Horizon 3 includes all the technologies, markets and business models that we are only just beginning to imagine. For example, it’s clear that computational law and blockchain are going to transform not just the practice of law but perhaps also what we think of as ‘legal tech’. Thinking of that in the context of mobility, for an example, many are now predicting a world where most vehicles are shared on the roads (whether or not they are autonomous), not owned by individuals as they are now. These new ownership models open up fascinating questions of liability and insurance, especially (as has already been shown by BOSCH in Germany) when we get moving vehicles autonomously striking and delivering on ‘smart contracts’ with each other and the fixed environment. It may be, for example, that a smart contract affords the right to enter a stretch of road, or to leapfrog a queue for a fee, much as ships waiting to unload at the Port of Singapore can do today. We could end up with a world where ‘contracts’ are not the relatively uncommon, formal, substantial paper things that we think of today but rather are much more like ERP payments: something we do as a matter of routine many time in a day. In that future, legaltech could be as big and ubiquitous as fintech and become just as vital as an enabler for a Smart Nation. I find it inspiring that the SAL Legal Technology Vision anticipated this kind of development and look forward to including some of these ‘long shots’ in the FLIP accelerator portfolio. We can’t expect these kind of innovations to transform our world for perhaps 3-5 years but, the sooner we start, the sooner Singapore will get to the future and lead the world in this regard.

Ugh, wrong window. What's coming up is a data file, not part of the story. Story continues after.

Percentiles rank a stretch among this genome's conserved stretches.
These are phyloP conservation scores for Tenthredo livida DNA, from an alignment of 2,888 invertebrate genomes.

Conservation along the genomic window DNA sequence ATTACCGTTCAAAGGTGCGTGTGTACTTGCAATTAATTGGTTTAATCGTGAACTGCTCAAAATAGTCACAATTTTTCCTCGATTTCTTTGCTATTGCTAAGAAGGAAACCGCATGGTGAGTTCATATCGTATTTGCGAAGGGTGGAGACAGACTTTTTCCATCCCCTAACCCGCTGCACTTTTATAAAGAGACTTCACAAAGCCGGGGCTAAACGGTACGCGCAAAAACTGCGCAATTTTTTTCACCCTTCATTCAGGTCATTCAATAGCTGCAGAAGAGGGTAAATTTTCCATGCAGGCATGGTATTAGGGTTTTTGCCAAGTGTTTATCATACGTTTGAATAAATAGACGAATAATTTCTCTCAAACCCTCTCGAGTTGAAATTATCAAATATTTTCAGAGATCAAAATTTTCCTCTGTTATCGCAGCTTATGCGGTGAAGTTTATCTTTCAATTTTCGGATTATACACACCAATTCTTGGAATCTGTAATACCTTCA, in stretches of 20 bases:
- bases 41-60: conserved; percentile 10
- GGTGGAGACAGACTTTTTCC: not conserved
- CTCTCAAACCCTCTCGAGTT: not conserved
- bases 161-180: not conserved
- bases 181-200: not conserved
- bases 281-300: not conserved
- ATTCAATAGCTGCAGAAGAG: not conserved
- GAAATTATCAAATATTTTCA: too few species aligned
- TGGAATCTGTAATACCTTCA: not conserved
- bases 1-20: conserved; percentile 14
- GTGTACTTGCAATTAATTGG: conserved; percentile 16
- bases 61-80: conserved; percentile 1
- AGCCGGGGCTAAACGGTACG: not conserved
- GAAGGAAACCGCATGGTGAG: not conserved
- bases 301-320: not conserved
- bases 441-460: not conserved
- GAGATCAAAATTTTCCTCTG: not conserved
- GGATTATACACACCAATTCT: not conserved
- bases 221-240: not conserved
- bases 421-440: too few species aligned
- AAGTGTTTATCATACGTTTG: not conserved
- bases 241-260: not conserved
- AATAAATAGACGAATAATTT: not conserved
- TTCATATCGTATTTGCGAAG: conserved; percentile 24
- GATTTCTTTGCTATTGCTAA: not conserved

As the saying goes, it takes a village to raise a child and – by analogy – an ecosystem to raise a startup.
You spoke about building a blockchain-based accelerator at the recent Computational Law and Blockchain Festival. Drawing on your experience at JFDI, what would you say should be the key elements of such an accelerator?
As the saying goes, it takes a village to raise a child and—by analogy—an ecosystem to raise a startup. An accelerator program for startups is like a school for human beings where the education happens experientially, with structure and guidance from mentors who have ‘been there, done that’ before. All education is an investment in the future so we cannot expect youngsters to start yielding a ‘return’ to their families and society from day 1. We have to take a ‘portfolio approach’ when we educate kids. It’s impossible to try to pick just the future scholars at the start and cast aside all the rest. Apart from being immoral that would be unwise because history teaches us that it takes diversity in the workforce and society to build a healthy human ecosystem that will be resilient as the world evolves.